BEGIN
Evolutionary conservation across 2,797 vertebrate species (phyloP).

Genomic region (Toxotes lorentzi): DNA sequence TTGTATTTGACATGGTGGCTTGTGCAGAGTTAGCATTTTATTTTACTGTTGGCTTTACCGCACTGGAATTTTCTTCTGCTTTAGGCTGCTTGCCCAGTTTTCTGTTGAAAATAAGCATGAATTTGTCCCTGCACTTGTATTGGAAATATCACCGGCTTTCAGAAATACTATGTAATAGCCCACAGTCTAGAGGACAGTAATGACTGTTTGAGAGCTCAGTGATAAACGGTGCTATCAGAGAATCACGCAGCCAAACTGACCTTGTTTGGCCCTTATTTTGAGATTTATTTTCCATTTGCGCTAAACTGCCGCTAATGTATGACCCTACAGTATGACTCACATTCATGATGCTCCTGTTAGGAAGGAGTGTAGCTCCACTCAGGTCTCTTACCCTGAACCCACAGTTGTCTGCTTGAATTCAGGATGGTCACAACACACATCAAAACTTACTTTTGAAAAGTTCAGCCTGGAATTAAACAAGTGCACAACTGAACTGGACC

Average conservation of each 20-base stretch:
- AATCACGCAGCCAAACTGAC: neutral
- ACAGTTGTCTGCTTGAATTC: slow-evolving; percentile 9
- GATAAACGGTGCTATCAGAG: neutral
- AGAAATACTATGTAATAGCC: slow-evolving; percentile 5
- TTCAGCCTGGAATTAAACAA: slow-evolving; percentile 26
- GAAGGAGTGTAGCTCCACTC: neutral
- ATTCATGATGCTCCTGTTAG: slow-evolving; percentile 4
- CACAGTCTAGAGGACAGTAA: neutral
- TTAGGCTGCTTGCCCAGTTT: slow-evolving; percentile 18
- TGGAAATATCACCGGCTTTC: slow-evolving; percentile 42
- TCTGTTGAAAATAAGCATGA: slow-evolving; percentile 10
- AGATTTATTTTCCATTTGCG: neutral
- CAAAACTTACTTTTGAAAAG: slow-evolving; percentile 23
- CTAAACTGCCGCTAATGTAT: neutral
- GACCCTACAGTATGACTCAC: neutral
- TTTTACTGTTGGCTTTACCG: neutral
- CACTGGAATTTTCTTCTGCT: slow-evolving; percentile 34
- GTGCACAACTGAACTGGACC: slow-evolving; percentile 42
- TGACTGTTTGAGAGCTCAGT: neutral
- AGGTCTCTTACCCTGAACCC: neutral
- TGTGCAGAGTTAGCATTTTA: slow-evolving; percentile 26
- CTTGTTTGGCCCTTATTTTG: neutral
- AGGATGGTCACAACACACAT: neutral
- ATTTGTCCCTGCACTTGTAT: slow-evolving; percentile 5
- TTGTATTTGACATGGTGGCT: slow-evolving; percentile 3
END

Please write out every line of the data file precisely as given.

Evolutionary conservation across 2,797 vertebrate species (phyloP).

Genomic region (Toxotes lorentzi): DNA sequence TTGTATTTGACATGGTGGCTTGTGCAGAGTTAGCATTTTATTTTACTGTTGGCTTTACCGCACTGGAATTTTCTTCTGCTTTAGGCTGCTTGCCCAGTTTTCTGTTGAAAATAAGCATGAATTTGTCCCTGCACTTGTATTGGAAATATCACCGGCTTTCAGAAATACTATGTAATAGCCCACAGTCTAGAGGACAGTAATGACTGTTTGAGAGCTCAGTGATAAACGGTGCTATCAGAGAATCACGCAGCCAAACTGACCTTGTTTGGCCCTTATTTTGAGATTTATTTTCCATTTGCGCTAAACTGCCGCTAATGTATGACCCTACAGTATGACTCACATTCATGATGCTCCTGTTAGGAAGGAGTGTAGCTCCACTCAGGTCTCTTACCCTGAACCCACAGTTGTCTGCTTGAATTCAGGATGGTCACAACACACATCAAAACTTACTTTTGAAAAGTTCAGCCTGGAATTAAACAAGTGCACAACTGAACTGGACC

Average conservation of each 20-base stretch:
- AATCACGCAGCCAAACTGAC: neutral
- ACAGTTGTCTGCTTGAATTC: slow-evolving; percentile 9
- GATAAACGGTGCTATCAGAG: neutral
- AGAAATACTATGTAATAGCC: slow-evolving; percentile 5
- TTCAGCCTGGAATTAAACAA: slow-evolving; percentile 26
- GAAGGAGTGTAGCTCCACTC: neutral
- ATTCATGATGCTCCTGTTAG: slow-evolving; percentile 4
- CACAGTCTAGAGGACAGTAA: neutral
- TTAGGCTGCTTGCCCAGTTT: slow-evolving; percentile 18
- TGGAAATATCACCGGCTTTC: slow-evolving; percentile 42
- TCTGTTGAAAATAAGCATGA: slow-evolving; percentile 10
- AGATTTATTTTCCATTTGCG: neutral
- CAAAACTTACTTTTGAAAAG: slow-evolving; percentile 23
- CTAAACTGCCGCTAATGTAT: neutral
- GACCCTACAGTATGACTCAC: neutral
- TTTTACTGTTGGCTTTACCG: neutral
- CACTGGAATTTTCTTCTGCT: slow-evolving; percentile 34
- GTGCACAACTGAACTGGACC: slow-evolving; percentile 42
- TGACTGTTTGAGAGCTCAGT: neutral
- AGGTCTCTTACCCTGAACCC: neutral
- TGTGCAGAGTTAGCATTTTA: slow-evolving; percentile 26
- CTTGTTTGGCCCTTATTTTG: neutral
- AGGATGGTCACAACACACAT: neutral
- ATTTGTCCCTGCACTTGTAT: slow-evolving; percentile 5
- TTGTATTTGACATGGTGGCT: slow-evolving; percentile 3